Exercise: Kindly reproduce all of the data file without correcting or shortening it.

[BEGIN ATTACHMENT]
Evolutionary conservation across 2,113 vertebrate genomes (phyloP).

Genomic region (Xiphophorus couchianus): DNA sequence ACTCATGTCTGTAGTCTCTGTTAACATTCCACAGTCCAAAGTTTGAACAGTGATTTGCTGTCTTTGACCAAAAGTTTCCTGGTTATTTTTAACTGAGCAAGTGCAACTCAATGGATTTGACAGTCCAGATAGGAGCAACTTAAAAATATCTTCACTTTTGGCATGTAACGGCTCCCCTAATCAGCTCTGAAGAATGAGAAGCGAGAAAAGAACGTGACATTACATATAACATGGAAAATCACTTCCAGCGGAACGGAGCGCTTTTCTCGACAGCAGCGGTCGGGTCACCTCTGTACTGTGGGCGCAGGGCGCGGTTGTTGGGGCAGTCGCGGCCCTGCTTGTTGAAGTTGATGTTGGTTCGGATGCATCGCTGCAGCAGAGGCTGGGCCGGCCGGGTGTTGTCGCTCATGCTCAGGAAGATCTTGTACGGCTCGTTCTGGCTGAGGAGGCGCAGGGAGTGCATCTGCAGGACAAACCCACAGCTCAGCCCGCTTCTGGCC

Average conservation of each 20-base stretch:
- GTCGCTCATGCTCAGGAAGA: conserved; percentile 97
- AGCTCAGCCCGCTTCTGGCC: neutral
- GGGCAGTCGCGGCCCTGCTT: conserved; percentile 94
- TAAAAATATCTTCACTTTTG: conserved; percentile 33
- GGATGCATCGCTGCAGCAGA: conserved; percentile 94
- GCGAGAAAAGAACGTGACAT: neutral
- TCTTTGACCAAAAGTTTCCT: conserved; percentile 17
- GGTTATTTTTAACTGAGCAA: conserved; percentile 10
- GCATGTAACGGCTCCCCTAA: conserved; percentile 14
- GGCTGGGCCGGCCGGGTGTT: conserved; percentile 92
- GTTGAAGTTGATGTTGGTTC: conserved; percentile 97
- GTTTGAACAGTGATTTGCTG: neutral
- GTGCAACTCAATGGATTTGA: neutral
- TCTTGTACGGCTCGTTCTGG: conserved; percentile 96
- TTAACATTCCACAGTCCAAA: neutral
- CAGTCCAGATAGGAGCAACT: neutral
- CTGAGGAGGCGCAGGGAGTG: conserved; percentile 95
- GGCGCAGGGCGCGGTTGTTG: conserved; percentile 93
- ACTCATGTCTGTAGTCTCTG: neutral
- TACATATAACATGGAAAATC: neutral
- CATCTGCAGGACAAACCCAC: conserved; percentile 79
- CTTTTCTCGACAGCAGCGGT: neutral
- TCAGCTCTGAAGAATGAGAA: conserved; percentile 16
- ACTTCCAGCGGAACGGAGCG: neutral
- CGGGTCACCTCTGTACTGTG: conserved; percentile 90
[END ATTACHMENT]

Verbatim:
Evolutionary conservation across 2,113 vertebrate genomes (phyloP).

Genomic region (Xiphophorus couchianus): DNA sequence ACTCATGTCTGTAGTCTCTGTTAACATTCCACAGTCCAAAGTTTGAACAGTGATTTGCTGTCTTTGACCAAAAGTTTCCTGGTTATTTTTAACTGAGCAAGTGCAACTCAATGGATTTGACAGTCCAGATAGGAGCAACTTAAAAATATCTTCACTTTTGGCATGTAACGGCTCCCCTAATCAGCTCTGAAGAATGAGAAGCGAGAAAAGAACGTGACATTACATATAACATGGAAAATCACTTCCAGCGGAACGGAGCGCTTTTCTCGACAGCAGCGGTCGGGTCACCTCTGTACTGTGGGCGCAGGGCGCGGTTGTTGGGGCAGTCGCGGCCCTGCTTGTTGAAGTTGATGTTGGTTCGGATGCATCGCTGCAGCAGAGGCTGGGCCGGCCGGGTGTTGTCGCTCATGCTCAGGAAGATCTTGTACGGCTCGTTCTGGCTGAGGAGGCGCAGGGAGTGCATCTGCAGGACAAACCCACAGCTCAGCCCGCTTCTGGCC

Average conservation of each 20-base stretch:
- GTCGCTCATGCTCAGGAAGA: conserved; percentile 97
- AGCTCAGCCCGCTTCTGGCC: neutral
- GGGCAGTCGCGGCCCTGCTT: conserved; percentile 94
- TAAAAATATCTTCACTTTTG: conserved; percentile 33
- GGATGCATCGCTGCAGCAGA: conserved; percentile 94
- GCGAGAAAAGAACGTGACAT: neutral
- TCTTTGACCAAAAGTTTCCT: conserved; percentile 17
- GGTTATTTTTAACTGAGCAA: conserved; percentile 10
- GCATGTAACGGCTCCCCTAA: conserved; percentile 14
- GGCTGGGCCGGCCGGGTGTT: conserved; percentile 92
- GTTGAAGTTGATGTTGGTTC: conserved; percentile 97
- GTTTGAACAGTGATTTGCTG: neutral
- GTGCAACTCAATGGATTTGA: neutral
- TCTTGTACGGCTCGTTCTGG: conserved; percentile 96
- TTAACATTCCACAGTCCAAA: neutral
- CAGTCCAGATAGGAGCAACT: neutral
- CTGAGGAGGCGCAGGGAGTG: conserved; percentile 95
- GGCGCAGGGCGCGGTTGTTG: conserved; percentile 93
- ACTCATGTCTGTAGTCTCTG: neutral
- TACATATAACATGGAAAATC: neutral
- CATCTGCAGGACAAACCCAC: conserved; percentile 79
- CTTTTCTCGACAGCAGCGGT: neutral
- TCAGCTCTGAAGAATGAGAA: conserved; percentile 16
- ACTTCCAGCGGAACGGAGCG: neutral
- CGGGTCACCTCTGTACTGTG: conserved; percentile 90